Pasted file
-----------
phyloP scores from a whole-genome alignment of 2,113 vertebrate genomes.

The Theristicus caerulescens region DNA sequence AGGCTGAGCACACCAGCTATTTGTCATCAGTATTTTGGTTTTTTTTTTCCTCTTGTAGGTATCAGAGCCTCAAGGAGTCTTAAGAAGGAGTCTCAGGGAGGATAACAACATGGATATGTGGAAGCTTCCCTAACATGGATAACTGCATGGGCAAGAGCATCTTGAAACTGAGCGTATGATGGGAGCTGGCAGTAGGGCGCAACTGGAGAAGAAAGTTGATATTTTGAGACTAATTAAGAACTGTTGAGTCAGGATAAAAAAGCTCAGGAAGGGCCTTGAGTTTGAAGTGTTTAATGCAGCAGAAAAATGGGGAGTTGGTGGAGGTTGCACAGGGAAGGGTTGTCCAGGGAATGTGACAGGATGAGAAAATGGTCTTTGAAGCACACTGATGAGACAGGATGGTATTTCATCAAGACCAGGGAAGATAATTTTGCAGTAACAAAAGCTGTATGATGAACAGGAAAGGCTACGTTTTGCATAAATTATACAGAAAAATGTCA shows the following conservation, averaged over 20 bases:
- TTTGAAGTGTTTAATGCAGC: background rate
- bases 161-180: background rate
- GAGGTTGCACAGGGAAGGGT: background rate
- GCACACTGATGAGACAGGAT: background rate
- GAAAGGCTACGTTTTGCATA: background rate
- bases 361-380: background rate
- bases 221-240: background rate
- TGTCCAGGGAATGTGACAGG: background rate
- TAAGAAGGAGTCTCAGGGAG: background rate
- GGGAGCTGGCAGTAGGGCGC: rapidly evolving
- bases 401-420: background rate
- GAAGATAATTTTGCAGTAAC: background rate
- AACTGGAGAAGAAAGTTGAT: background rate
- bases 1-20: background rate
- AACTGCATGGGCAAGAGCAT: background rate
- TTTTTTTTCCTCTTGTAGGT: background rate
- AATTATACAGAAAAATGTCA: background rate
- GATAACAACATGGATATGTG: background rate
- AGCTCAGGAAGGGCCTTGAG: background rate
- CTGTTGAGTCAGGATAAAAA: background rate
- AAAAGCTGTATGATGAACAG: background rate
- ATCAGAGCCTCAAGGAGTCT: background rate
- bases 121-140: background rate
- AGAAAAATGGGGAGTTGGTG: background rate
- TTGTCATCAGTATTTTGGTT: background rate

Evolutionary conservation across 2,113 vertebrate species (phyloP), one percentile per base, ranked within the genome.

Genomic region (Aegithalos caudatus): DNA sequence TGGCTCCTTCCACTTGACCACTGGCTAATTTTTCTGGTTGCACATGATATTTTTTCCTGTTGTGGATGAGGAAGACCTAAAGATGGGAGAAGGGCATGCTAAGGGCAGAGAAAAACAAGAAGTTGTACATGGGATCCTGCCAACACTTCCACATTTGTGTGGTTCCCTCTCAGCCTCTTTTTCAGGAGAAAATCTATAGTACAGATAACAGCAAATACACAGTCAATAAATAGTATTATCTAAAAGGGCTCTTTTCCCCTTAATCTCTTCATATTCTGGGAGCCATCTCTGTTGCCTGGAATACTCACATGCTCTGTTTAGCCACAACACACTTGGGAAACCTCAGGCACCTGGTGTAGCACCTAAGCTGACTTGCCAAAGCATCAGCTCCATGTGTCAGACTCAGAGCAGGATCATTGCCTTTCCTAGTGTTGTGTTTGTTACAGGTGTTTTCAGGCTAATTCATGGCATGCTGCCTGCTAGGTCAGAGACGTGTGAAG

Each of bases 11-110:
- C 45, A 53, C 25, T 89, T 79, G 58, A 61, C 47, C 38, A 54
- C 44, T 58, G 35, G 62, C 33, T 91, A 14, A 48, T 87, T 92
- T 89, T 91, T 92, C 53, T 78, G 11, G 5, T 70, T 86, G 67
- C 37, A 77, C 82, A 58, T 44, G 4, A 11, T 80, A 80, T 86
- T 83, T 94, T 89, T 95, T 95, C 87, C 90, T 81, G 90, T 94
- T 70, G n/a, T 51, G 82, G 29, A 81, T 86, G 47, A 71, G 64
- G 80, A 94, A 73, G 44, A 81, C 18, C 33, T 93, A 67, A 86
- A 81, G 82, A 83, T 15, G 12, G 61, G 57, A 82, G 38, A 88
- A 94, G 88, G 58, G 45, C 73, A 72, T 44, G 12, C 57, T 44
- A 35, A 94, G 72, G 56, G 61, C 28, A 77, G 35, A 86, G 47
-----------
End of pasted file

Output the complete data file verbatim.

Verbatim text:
phyloP scores from a whole-genome alignment of 2,113 vertebrate genomes.

The Theristicus caerulescens region DNA sequence AGGCTGAGCACACCAGCTATTTGTCATCAGTATTTTGGTTTTTTTTTTCCTCTTGTAGGTATCAGAGCCTCAAGGAGTCTTAAGAAGGAGTCTCAGGGAGGATAACAACATGGATATGTGGAAGCTTCCCTAACATGGATAACTGCATGGGCAAGAGCATCTTGAAACTGAGCGTATGATGGGAGCTGGCAGTAGGGCGCAACTGGAGAAGAAAGTTGATATTTTGAGACTAATTAAGAACTGTTGAGTCAGGATAAAAAAGCTCAGGAAGGGCCTTGAGTTTGAAGTGTTTAATGCAGCAGAAAAATGGGGAGTTGGTGGAGGTTGCACAGGGAAGGGTTGTCCAGGGAATGTGACAGGATGAGAAAATGGTCTTTGAAGCACACTGATGAGACAGGATGGTATTTCATCAAGACCAGGGAAGATAATTTTGCAGTAACAAAAGCTGTATGATGAACAGGAAAGGCTACGTTTTGCATAAATTATACAGAAAAATGTCA shows the following conservation, averaged over 20 bases:
- TTTGAAGTGTTTAATGCAGC: background rate
- bases 161-180: background rate
- GAGGTTGCACAGGGAAGGGT: background rate
- GCACACTGATGAGACAGGAT: background rate
- GAAAGGCTACGTTTTGCATA: background rate
- bases 361-380: background rate
- bases 221-240: background rate
- TGTCCAGGGAATGTGACAGG: background rate
- TAAGAAGGAGTCTCAGGGAG: background rate
- GGGAGCTGGCAGTAGGGCGC: rapidly evolving
- bases 401-420: background rate
- GAAGATAATTTTGCAGTAAC: background rate
- AACTGGAGAAGAAAGTTGAT: background rate
- bases 1-20: background rate
- AACTGCATGGGCAAGAGCAT: background rate
- TTTTTTTTCCTCTTGTAGGT: background rate
- AATTATACAGAAAAATGTCA: background rate
- GATAACAACATGGATATGTG: background rate
- AGCTCAGGAAGGGCCTTGAG: background rate
- CTGTTGAGTCAGGATAAAAA: background rate
- AAAAGCTGTATGATGAACAG: background rate
- ATCAGAGCCTCAAGGAGTCT: background rate
- bases 121-140: background rate
- AGAAAAATGGGGAGTTGGTG: background rate
- TTGTCATCAGTATTTTGGTT: background rate

Evolutionary conservation across 2,113 vertebrate species (phyloP), one percentile per base, ranked within the genome.

Genomic region (Aegithalos caudatus): DNA sequence TGGCTCCTTCCACTTGACCACTGGCTAATTTTTCTGGTTGCACATGATATTTTTTCCTGTTGTGGATGAGGAAGACCTAAAGATGGGAGAAGGGCATGCTAAGGGCAGAGAAAAACAAGAAGTTGTACATGGGATCCTGCCAACACTTCCACATTTGTGTGGTTCCCTCTCAGCCTCTTTTTCAGGAGAAAATCTATAGTACAGATAACAGCAAATACACAGTCAATAAATAGTATTATCTAAAAGGGCTCTTTTCCCCTTAATCTCTTCATATTCTGGGAGCCATCTCTGTTGCCTGGAATACTCACATGCTCTGTTTAGCCACAACACACTTGGGAAACCTCAGGCACCTGGTGTAGCACCTAAGCTGACTTGCCAAAGCATCAGCTCCATGTGTCAGACTCAGAGCAGGATCATTGCCTTTCCTAGTGTTGTGTTTGTTACAGGTGTTTTCAGGCTAATTCATGGCATGCTGCCTGCTAGGTCAGAGACGTGTGAAG

Each of bases 11-110:
- C 45, A 53, C 25, T 89, T 79, G 58, A 61, C 47, C 38, A 54
- C 44, T 58, G 35, G 62, C 33, T 91, A 14, A 48, T 87, T 92
- T 89, T 91, T 92, C 53, T 78, G 11, G 5, T 70, T 86, G 67
- C 37, A 77, C 82, A 58, T 44, G 4, A 11, T 80, A 80, T 86
- T 83, T 94, T 89, T 95, T 95, C 87, C 90, T 81, G 90, T 94
- T 70, G n/a, T 51, G 82, G 29, A 81, T 86, G 47, A 71, G 64
- G 80, A 94, A 73, G 44, A 81, C 18, C 33, T 93, A 67, A 86
- A 81, G 82, A 83, T 15, G 12, G 61, G 57, A 82, G 38, A 88
- A 94, G 88, G 58, G 45, C 73, A 72, T 44, G 12, C 57, T 44
- A 35, A 94, G 72, G 56, G 61, C 28, A 77, G 35, A 86, G 47